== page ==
"Our great American companies are hereby ordered to immediately start looking for an alternative to China, including bringing your companies HOME and making your products in the USA," stormed the American president on Twitter Friday morning. Alas for Americans who count on this happening, it has bad effects. The documentary "American Factory," just out on Netflix, demonstrates this clearly.

"They're sluggish, they're clumsy and always need retraining," complains a Chinese worker to the big boss of Fuyao Group, the billionaire Cao Dewang. His tone is pointed.

Despite the enthusiasm of American workers who have found new work at this windshield factory and the Chinese magnate's sincere wish for his transplantation in America to succeed, the two work cultures will never fuse. Their juxtaposition has only revealed the unbridgeable gulf between them.

The story takes place in the town of Moraine, near Dayton, Ohio, where the closure of a General Motors Co. factory at the height of the 2008 financial crisis put 2,000 families out of work. However, there are examples everywhere of regions that have lost their main employer. This foul trap in which hundreds of people lose something that gave meaning to their lives, along with their livelihood, has been seen before.

Viewers can understand the workers' relief at the return of their jobs, and also their confusion at a situation that is unlike anything they knew before. For instance, an inspector who made $29 an hour with GM makes less than half that with Fuyao. And it is not just the money; the demanding work, poor security and lack of recognition all take their toll on bodies and morale.

Co-directed by an Ohio couple, this film is the first from Higher Ground, a production company owned by Barack and Michelle Obama. But it was only after seeing it at the Sundance Film Festival, where it won first prize for best direction of an American documentary, that the Obamas joined their names to it. That did not stop a journalist on Politico from calling it "the Obamas' first big anti-Trump statement" ahead of the 2020 election. Yet, as a conservative news site points out, the Obamas boasted of having tried to lure Fuyao to America in 2014.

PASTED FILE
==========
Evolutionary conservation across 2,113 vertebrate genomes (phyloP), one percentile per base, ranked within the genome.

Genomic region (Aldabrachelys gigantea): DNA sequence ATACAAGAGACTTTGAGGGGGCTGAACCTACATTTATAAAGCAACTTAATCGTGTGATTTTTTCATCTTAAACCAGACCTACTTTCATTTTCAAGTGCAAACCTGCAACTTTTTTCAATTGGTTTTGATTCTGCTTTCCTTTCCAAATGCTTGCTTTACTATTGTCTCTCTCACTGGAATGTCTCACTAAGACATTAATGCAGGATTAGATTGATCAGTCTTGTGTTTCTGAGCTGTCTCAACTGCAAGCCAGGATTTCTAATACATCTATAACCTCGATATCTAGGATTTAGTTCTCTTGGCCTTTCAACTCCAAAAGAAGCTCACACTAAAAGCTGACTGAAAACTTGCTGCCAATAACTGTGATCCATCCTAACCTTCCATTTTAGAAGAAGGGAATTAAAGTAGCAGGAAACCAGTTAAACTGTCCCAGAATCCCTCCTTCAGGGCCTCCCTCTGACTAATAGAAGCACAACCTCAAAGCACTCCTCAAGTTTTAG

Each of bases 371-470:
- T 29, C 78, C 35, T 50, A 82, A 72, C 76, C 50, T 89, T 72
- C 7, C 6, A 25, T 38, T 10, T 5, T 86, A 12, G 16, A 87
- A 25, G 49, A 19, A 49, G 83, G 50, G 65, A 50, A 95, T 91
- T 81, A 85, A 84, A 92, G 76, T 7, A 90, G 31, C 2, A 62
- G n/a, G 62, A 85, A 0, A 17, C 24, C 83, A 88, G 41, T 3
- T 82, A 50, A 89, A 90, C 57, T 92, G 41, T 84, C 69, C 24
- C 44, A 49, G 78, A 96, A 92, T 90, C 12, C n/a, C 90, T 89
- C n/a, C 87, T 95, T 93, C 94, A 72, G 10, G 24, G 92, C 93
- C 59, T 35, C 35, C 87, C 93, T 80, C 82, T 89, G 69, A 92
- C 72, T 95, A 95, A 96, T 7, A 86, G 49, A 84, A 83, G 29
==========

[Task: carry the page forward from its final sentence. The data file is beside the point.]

Thus, even though the film is not overtly partisan, it must necessarily be viewed through a political prism. It is particularly unkind to Donald Trump's pretensions of helping the working class.

Of course, when the president speaks of bringing back factories and jobs, he mainly means American companies. But when a factory operates, it must be able to sell its product at competitive prices. Some are doing very well in America, evidently. Then, when it finds itself with a competitor like Fuyao, whose factories can depend on an obedient but keen workforce, as well as less strict safety and pollution controls, the idea of bringing such companies over to America is harder to accept.

It was not for no reason that the Western multinationals offshored their factories or subcontracted their manufacturing, nor is it coincidental that contracts which used to go to China now go to countries with even lower production costs, such as Vietnam.

In his barrage of fierce criticism in last Friday's tweet, Trump began by denouncing China's intellectual property theft over the years. At this point, one can only agree. This is the fight he will have to focus on instead of creating a shining image of "the good old days."